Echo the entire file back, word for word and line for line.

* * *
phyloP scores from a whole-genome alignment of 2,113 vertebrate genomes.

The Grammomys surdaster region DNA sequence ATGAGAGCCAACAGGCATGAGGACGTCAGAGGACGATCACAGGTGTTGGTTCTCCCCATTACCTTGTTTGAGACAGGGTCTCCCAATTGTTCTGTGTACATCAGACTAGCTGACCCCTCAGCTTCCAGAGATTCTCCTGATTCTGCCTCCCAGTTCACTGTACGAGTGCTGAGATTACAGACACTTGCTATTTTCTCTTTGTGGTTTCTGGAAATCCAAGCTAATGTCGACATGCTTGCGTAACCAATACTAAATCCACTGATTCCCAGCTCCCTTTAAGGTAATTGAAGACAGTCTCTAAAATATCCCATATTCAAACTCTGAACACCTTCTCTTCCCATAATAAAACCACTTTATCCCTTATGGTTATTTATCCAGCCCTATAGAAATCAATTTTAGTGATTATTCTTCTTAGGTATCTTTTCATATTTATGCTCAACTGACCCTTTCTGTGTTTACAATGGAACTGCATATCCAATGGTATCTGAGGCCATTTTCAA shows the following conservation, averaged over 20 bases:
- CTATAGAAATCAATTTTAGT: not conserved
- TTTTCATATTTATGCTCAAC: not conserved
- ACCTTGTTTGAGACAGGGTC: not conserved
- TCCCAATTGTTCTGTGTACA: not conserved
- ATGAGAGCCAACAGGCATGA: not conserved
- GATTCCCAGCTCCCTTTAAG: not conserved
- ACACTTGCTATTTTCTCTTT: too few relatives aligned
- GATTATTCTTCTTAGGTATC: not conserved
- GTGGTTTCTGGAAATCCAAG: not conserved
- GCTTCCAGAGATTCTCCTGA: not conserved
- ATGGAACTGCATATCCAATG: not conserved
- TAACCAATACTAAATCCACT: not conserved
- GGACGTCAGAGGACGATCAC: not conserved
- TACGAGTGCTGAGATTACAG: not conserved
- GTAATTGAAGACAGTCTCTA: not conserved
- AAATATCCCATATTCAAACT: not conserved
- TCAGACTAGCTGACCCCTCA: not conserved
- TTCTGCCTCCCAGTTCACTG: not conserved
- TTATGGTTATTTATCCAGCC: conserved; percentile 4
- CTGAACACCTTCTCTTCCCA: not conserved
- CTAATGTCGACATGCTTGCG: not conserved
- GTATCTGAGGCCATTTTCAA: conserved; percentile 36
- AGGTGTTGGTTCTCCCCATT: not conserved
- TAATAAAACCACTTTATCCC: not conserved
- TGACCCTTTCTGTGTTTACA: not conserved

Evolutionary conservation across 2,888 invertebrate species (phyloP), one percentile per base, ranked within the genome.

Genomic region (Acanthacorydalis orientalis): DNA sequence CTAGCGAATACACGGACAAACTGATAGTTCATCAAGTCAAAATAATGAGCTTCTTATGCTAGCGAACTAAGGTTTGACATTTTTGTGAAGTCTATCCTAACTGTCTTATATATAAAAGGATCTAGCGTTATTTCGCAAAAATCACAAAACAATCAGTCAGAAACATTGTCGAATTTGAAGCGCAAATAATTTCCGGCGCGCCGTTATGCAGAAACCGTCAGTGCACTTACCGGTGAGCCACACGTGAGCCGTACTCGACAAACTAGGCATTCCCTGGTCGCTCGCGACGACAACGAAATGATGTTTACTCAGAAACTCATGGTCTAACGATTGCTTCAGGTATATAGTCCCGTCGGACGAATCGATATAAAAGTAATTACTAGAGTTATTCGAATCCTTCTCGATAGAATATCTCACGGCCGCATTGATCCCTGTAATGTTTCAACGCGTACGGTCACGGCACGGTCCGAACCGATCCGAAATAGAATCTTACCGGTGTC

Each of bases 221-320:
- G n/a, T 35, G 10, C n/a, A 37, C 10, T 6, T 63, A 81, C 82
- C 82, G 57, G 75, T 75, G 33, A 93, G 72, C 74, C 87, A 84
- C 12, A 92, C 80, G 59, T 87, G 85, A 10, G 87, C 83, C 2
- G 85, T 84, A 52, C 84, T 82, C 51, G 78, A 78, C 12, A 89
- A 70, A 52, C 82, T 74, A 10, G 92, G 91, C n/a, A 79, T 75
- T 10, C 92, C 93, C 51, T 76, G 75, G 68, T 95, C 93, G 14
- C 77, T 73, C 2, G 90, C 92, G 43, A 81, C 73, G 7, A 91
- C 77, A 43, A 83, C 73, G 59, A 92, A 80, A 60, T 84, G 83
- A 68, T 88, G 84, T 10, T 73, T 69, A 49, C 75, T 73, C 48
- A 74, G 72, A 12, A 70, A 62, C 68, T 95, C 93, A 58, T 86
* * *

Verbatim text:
phyloP scores from a whole-genome alignment of 2,113 vertebrate genomes.

The Grammomys surdaster region DNA sequence ATGAGAGCCAACAGGCATGAGGACGTCAGAGGACGATCACAGGTGTTGGTTCTCCCCATTACCTTGTTTGAGACAGGGTCTCCCAATTGTTCTGTGTACATCAGACTAGCTGACCCCTCAGCTTCCAGAGATTCTCCTGATTCTGCCTCCCAGTTCACTGTACGAGTGCTGAGATTACAGACACTTGCTATTTTCTCTTTGTGGTTTCTGGAAATCCAAGCTAATGTCGACATGCTTGCGTAACCAATACTAAATCCACTGATTCCCAGCTCCCTTTAAGGTAATTGAAGACAGTCTCTAAAATATCCCATATTCAAACTCTGAACACCTTCTCTTCCCATAATAAAACCACTTTATCCCTTATGGTTATTTATCCAGCCCTATAGAAATCAATTTTAGTGATTATTCTTCTTAGGTATCTTTTCATATTTATGCTCAACTGACCCTTTCTGTGTTTACAATGGAACTGCATATCCAATGGTATCTGAGGCCATTTTCAA shows the following conservation, averaged over 20 bases:
- CTATAGAAATCAATTTTAGT: not conserved
- TTTTCATATTTATGCTCAAC: not conserved
- ACCTTGTTTGAGACAGGGTC: not conserved
- TCCCAATTGTTCTGTGTACA: not conserved
- ATGAGAGCCAACAGGCATGA: not conserved
- GATTCCCAGCTCCCTTTAAG: not conserved
- ACACTTGCTATTTTCTCTTT: too few relatives aligned
- GATTATTCTTCTTAGGTATC: not conserved
- GTGGTTTCTGGAAATCCAAG: not conserved
- GCTTCCAGAGATTCTCCTGA: not conserved
- ATGGAACTGCATATCCAATG: not conserved
- TAACCAATACTAAATCCACT: not conserved
- GGACGTCAGAGGACGATCAC: not conserved
- TACGAGTGCTGAGATTACAG: not conserved
- GTAATTGAAGACAGTCTCTA: not conserved
- AAATATCCCATATTCAAACT: not conserved
- TCAGACTAGCTGACCCCTCA: not conserved
- TTCTGCCTCCCAGTTCACTG: not conserved
- TTATGGTTATTTATCCAGCC: conserved; percentile 4
- CTGAACACCTTCTCTTCCCA: not conserved
- CTAATGTCGACATGCTTGCG: not conserved
- GTATCTGAGGCCATTTTCAA: conserved; percentile 36
- AGGTGTTGGTTCTCCCCATT: not conserved
- TAATAAAACCACTTTATCCC: not conserved
- TGACCCTTTCTGTGTTTACA: not conserved

Evolutionary conservation across 2,888 invertebrate species (phyloP), one percentile per base, ranked within the genome.

Genomic region (Acanthacorydalis orientalis): DNA sequence CTAGCGAATACACGGACAAACTGATAGTTCATCAAGTCAAAATAATGAGCTTCTTATGCTAGCGAACTAAGGTTTGACATTTTTGTGAAGTCTATCCTAACTGTCTTATATATAAAAGGATCTAGCGTTATTTCGCAAAAATCACAAAACAATCAGTCAGAAACATTGTCGAATTTGAAGCGCAAATAATTTCCGGCGCGCCGTTATGCAGAAACCGTCAGTGCACTTACCGGTGAGCCACACGTGAGCCGTACTCGACAAACTAGGCATTCCCTGGTCGCTCGCGACGACAACGAAATGATGTTTACTCAGAAACTCATGGTCTAACGATTGCTTCAGGTATATAGTCCCGTCGGACGAATCGATATAAAAGTAATTACTAGAGTTATTCGAATCCTTCTCGATAGAATATCTCACGGCCGCATTGATCCCTGTAATGTTTCAACGCGTACGGTCACGGCACGGTCCGAACCGATCCGAAATAGAATCTTACCGGTGTC

Each of bases 221-320:
- G n/a, T 35, G 10, C n/a, A 37, C 10, T 6, T 63, A 81, C 82
- C 82, G 57, G 75, T 75, G 33, A 93, G 72, C 74, C 87, A 84
- C 12, A 92, C 80, G 59, T 87, G 85, A 10, G 87, C 83, C 2
- G 85, T 84, A 52, C 84, T 82, C 51, G 78, A 78, C 12, A 89
- A 70, A 52, C 82, T 74, A 10, G 92, G 91, C n/a, A 79, T 75
- T 10, C 92, C 93, C 51, T 76, G 75, G 68, T 95, C 93, G 14
- C 77, T 73, C 2, G 90, C 92, G 43, A 81, C 73, G 7, A 91
- C 77, A 43, A 83, C 73, G 59, A 92, A 80, A 60, T 84, G 83
- A 68, T 88, G 84, T 10, T 73, T 69, A 49, C 75, T 73, C 48
- A 74, G 72, A 12, A 70, A 62, C 68, T 95, C 93, A 58, T 86